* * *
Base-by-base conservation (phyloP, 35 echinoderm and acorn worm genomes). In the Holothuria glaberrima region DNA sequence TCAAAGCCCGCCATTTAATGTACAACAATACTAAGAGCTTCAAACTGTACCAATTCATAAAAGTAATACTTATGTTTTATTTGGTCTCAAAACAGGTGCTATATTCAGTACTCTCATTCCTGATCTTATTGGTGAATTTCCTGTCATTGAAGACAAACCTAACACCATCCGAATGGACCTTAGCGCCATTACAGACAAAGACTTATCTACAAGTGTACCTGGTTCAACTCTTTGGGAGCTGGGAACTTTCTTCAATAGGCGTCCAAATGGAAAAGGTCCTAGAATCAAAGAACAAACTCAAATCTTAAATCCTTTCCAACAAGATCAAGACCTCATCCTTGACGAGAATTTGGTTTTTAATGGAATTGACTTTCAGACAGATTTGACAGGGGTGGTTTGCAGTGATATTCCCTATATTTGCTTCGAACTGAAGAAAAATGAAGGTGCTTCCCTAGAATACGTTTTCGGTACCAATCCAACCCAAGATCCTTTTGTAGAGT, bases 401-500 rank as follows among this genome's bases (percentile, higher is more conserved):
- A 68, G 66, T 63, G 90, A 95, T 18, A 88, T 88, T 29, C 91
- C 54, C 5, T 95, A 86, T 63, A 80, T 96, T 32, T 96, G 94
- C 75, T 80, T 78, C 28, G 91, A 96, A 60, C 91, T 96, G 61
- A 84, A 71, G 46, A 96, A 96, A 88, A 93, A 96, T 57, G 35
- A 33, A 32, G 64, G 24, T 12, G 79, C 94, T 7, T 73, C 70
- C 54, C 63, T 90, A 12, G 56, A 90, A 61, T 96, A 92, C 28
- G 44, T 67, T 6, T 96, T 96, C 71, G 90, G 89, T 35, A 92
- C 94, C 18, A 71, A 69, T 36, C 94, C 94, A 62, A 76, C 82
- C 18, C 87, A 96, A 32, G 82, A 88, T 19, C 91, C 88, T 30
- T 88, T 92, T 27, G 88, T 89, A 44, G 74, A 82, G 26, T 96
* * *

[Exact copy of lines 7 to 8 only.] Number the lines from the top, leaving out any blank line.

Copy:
- C 54, C 63, T 90, A 12, G 56, A 90, A 61, T 96, A 92, C 28
- G 44, T 67, T 6, T 96, T 96, C 71, G 90, G 89, T 35, A 92